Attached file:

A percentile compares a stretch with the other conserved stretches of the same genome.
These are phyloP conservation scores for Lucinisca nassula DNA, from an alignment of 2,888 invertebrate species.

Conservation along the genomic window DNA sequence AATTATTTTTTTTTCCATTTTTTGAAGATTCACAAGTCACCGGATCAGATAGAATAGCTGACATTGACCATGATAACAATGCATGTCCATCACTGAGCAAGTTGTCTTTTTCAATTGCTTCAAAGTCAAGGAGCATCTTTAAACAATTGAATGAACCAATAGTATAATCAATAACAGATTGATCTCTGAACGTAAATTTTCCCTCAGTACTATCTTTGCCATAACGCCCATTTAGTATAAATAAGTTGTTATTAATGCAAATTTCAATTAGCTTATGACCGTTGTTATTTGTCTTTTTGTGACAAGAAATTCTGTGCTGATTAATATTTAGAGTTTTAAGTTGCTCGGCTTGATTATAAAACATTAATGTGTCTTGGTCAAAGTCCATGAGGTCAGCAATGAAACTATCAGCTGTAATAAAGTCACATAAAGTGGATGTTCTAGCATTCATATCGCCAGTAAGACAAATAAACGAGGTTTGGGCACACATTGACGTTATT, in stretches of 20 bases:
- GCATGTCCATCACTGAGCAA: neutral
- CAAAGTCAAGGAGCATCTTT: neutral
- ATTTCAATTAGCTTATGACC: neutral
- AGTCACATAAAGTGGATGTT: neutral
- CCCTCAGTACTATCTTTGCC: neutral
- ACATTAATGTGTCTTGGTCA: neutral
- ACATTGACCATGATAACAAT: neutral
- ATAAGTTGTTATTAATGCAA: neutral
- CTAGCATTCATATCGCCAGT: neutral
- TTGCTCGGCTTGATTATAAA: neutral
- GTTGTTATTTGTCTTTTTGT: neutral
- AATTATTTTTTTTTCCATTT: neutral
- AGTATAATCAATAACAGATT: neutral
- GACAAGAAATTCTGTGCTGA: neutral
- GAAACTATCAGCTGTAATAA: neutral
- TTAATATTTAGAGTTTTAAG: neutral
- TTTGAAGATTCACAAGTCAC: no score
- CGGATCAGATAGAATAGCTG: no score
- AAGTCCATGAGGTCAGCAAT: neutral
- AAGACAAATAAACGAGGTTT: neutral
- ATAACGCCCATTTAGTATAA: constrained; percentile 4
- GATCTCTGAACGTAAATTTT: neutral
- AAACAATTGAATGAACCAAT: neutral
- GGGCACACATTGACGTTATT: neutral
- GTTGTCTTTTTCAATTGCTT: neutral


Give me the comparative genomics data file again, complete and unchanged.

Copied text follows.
A percentile compares a stretch with the other conserved stretches of the same genome.
These are phyloP conservation scores for Lucinisca nassula DNA, from an alignment of 2,888 invertebrate species.

Conservation along the genomic window DNA sequence AATTATTTTTTTTTCCATTTTTTGAAGATTCACAAGTCACCGGATCAGATAGAATAGCTGACATTGACCATGATAACAATGCATGTCCATCACTGAGCAAGTTGTCTTTTTCAATTGCTTCAAAGTCAAGGAGCATCTTTAAACAATTGAATGAACCAATAGTATAATCAATAACAGATTGATCTCTGAACGTAAATTTTCCCTCAGTACTATCTTTGCCATAACGCCCATTTAGTATAAATAAGTTGTTATTAATGCAAATTTCAATTAGCTTATGACCGTTGTTATTTGTCTTTTTGTGACAAGAAATTCTGTGCTGATTAATATTTAGAGTTTTAAGTTGCTCGGCTTGATTATAAAACATTAATGTGTCTTGGTCAAAGTCCATGAGGTCAGCAATGAAACTATCAGCTGTAATAAAGTCACATAAAGTGGATGTTCTAGCATTCATATCGCCAGTAAGACAAATAAACGAGGTTTGGGCACACATTGACGTTATT, in stretches of 20 bases:
- GCATGTCCATCACTGAGCAA: neutral
- CAAAGTCAAGGAGCATCTTT: neutral
- ATTTCAATTAGCTTATGACC: neutral
- AGTCACATAAAGTGGATGTT: neutral
- CCCTCAGTACTATCTTTGCC: neutral
- ACATTAATGTGTCTTGGTCA: neutral
- ACATTGACCATGATAACAAT: neutral
- ATAAGTTGTTATTAATGCAA: neutral
- CTAGCATTCATATCGCCAGT: neutral
- TTGCTCGGCTTGATTATAAA: neutral
- GTTGTTATTTGTCTTTTTGT: neutral
- AATTATTTTTTTTTCCATTT: neutral
- AGTATAATCAATAACAGATT: neutral
- GACAAGAAATTCTGTGCTGA: neutral
- GAAACTATCAGCTGTAATAA: neutral
- TTAATATTTAGAGTTTTAAG: neutral
- TTTGAAGATTCACAAGTCAC: no score
- CGGATCAGATAGAATAGCTG: no score
- AAGTCCATGAGGTCAGCAAT: neutral
- AAGACAAATAAACGAGGTTT: neutral
- ATAACGCCCATTTAGTATAA: constrained; percentile 4
- GATCTCTGAACGTAAATTTT: neutral
- AAACAATTGAATGAACCAAT: neutral
- GGGCACACATTGACGTTATT: neutral
- GTTGTCTTTTTCAATTGCTT: neutral